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Endangered Species Need Protection to Support Biodiversity and Life

The Center for Biological Diversity (CBD) is urging the U.S. Fish and Wildlife Service (FWS) to take action to protect 23 wildlife species in the Southeast that are at risk of extinction. Citing deep concerns about unprecedented assaults on the Endangered Species Act (ESA), CBD’s letter reiterates the critical need for FWS to provide timely protection to the most critically imperiled species.

>> Urge FWS to provide Endangered Species Act protection for 23 species in the Southeast. Urge your U.S. Senators and Representative to support the ESA’s scientific review process and protect endangered and threatened species and their habitats. 

CBD’s letter highlights the plight of 23 freshwater animals and plants, including the Southern snaketail and the sunfacing coneflower, and the failure of FWS to meet its deadlines for issuing proposals on species whose status has been determined as “may warrant protection.” CBD urges FWS to follow the law –to review and publish species protection proposals.

A declining budget and opposition from the Trump administration are stalling these critical protections. This administration has proposed slashing the budget for endangered species listings by half, from $20.5 to $10.9 million, and prioritizing the delisting of species rather than granting protection to new ones. These budget cuts are being proposed despite FWS’s backlog of hundreds of species found to warrant consideration for protection. Since 2000, several southeastern species have been identified as extinct, including the beaverpond marstonia snail; Tatum Cave beetle; Florida zestos skipper and rockland grass skipper butterflies; green blossom, yellow blossom, tubercled blossom, and turgid blossom pearly mussels; Florida fairy shrimp; and South Florida rainbow snake. Many of the species CBD petitioned for are still awaiting reviews, while others were withdrawn from the petition.

“Endangered species decisions have long been plagued by delay and political interference, but these problems are becoming a crisis under Trump,” said Tierra Curry, a CBD senior scientist. “Rather than following the law and reviewing the status of species like the Southern snaketail, the administration wants to push them out the back door and ignore those at risk of extinction.”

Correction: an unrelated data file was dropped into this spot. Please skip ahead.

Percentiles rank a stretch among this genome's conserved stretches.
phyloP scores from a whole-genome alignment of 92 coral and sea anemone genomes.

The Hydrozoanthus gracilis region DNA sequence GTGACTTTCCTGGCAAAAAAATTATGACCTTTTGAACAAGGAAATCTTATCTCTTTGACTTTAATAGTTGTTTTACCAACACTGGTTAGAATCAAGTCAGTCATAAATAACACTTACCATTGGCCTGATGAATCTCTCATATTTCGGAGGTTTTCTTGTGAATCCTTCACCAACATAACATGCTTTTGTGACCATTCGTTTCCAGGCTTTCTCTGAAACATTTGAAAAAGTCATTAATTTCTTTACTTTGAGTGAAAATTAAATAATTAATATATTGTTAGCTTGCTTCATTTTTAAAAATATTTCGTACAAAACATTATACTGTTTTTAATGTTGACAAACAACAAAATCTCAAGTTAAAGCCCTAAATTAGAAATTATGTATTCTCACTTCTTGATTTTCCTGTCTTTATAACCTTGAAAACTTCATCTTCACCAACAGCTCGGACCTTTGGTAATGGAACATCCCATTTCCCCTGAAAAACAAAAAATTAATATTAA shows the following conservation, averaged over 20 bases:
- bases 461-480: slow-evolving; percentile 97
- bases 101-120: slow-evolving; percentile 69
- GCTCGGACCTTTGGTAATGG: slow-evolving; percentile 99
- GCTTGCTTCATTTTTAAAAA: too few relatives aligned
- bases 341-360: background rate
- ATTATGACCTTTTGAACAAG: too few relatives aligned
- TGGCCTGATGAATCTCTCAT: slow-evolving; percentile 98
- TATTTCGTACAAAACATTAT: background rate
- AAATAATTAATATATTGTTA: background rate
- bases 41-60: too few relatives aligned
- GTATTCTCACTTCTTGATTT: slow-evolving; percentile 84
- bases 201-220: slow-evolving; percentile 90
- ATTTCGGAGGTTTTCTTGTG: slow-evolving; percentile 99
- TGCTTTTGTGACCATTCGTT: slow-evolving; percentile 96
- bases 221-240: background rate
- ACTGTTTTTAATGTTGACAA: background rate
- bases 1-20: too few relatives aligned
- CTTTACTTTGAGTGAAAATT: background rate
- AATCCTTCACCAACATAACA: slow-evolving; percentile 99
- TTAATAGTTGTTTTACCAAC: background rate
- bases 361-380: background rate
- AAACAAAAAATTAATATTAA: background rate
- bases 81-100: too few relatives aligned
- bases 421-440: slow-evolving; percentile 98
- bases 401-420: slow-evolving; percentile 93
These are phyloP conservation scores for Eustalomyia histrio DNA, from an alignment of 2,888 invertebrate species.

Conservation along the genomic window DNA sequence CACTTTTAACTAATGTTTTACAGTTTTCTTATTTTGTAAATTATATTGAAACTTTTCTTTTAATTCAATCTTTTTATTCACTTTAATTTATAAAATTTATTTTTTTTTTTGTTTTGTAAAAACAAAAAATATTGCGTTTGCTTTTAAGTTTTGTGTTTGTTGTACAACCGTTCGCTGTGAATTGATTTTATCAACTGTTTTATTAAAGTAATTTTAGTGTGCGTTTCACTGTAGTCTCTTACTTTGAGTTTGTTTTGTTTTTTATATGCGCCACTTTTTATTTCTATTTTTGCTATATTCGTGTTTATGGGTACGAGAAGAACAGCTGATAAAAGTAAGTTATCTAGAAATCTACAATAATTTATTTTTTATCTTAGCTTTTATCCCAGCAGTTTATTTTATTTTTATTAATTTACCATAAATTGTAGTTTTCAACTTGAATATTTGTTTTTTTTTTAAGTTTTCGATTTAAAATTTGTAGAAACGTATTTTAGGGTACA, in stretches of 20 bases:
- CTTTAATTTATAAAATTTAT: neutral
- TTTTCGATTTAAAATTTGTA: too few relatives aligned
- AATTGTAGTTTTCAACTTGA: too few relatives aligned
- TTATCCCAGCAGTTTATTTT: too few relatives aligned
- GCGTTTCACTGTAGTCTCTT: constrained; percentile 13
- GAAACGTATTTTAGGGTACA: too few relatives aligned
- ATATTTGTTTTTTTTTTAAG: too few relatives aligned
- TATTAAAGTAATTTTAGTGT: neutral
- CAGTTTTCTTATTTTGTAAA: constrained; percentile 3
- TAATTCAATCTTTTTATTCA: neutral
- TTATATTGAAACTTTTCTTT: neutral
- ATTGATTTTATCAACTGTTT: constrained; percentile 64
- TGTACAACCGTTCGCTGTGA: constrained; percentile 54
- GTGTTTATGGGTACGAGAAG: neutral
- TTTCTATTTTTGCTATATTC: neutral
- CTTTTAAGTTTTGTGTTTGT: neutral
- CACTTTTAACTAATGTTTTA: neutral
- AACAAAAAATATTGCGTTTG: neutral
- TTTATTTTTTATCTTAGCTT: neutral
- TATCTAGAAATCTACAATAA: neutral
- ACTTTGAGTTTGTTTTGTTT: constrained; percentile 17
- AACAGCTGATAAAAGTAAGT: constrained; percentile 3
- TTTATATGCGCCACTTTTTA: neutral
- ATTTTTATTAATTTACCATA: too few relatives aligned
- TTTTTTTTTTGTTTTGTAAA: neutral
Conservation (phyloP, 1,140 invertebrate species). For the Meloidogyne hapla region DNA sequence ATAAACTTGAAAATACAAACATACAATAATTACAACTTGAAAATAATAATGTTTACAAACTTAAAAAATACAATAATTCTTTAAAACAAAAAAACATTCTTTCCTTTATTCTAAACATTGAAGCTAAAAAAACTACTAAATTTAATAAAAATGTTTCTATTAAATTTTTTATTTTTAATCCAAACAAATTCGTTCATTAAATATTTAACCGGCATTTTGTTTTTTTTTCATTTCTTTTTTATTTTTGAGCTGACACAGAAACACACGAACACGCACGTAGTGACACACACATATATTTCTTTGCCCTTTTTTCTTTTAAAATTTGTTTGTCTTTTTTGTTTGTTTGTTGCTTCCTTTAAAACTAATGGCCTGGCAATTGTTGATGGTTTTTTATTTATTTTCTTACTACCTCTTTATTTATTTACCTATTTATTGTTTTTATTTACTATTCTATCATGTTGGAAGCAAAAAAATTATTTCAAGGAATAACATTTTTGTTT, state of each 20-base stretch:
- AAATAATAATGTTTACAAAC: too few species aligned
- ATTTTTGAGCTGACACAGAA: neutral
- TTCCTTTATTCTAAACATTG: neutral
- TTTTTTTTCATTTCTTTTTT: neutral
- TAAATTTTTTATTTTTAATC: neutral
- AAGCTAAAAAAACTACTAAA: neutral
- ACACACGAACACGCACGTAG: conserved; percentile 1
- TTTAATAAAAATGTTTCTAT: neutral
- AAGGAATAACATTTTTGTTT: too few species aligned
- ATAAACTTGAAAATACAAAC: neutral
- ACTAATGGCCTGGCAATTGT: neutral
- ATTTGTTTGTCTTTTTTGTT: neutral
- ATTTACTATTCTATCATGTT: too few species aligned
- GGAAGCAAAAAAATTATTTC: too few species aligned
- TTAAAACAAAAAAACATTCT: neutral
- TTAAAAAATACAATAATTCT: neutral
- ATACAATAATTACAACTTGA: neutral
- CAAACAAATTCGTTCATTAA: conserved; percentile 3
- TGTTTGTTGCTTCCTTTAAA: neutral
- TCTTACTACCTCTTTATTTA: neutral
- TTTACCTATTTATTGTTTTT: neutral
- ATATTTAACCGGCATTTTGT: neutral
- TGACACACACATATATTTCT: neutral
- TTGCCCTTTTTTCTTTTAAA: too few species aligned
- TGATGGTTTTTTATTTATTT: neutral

Attacks on ESA have been a regular occurrence since the inauguration of the U.S. Congress on January 3, 2017. This Congress already has seen at least 63 legislative attacks seeking to strip federal protections from specific species or undercutting the Endangered Species Act. Among the attacks is a provision in the House version of the 2018 Farm Bill to exempt the use of pesticides from ESA review, threatening hundreds of endangered species, and making it legal to kill any endangered species with a pesticide at almost any time.

With species decline increasing across the globe, it is critical that we protect those species already at heightened risk. An important provision of ESA is the requirement that each federal agency that proposes to authorize, fund, or carry out an action that may affect a listed species or its critical habitat must consult with the U.S. Fish and Wildlife Service and National Marine Fisheries Service. Although many species –including the bald eagle, Florida manatee, and California condor— have been protected and brought back from the brink of extinction under the ESA, an estimated 500 species have disappeared in the past 200 years.

>> Urge FWS to provide Endangered Species Act protection for 23 species in the Southeast. Urge your U.S. Senators and Representative to support the ESA’s scientific review process and protect endangered and threatened species and their habitats.


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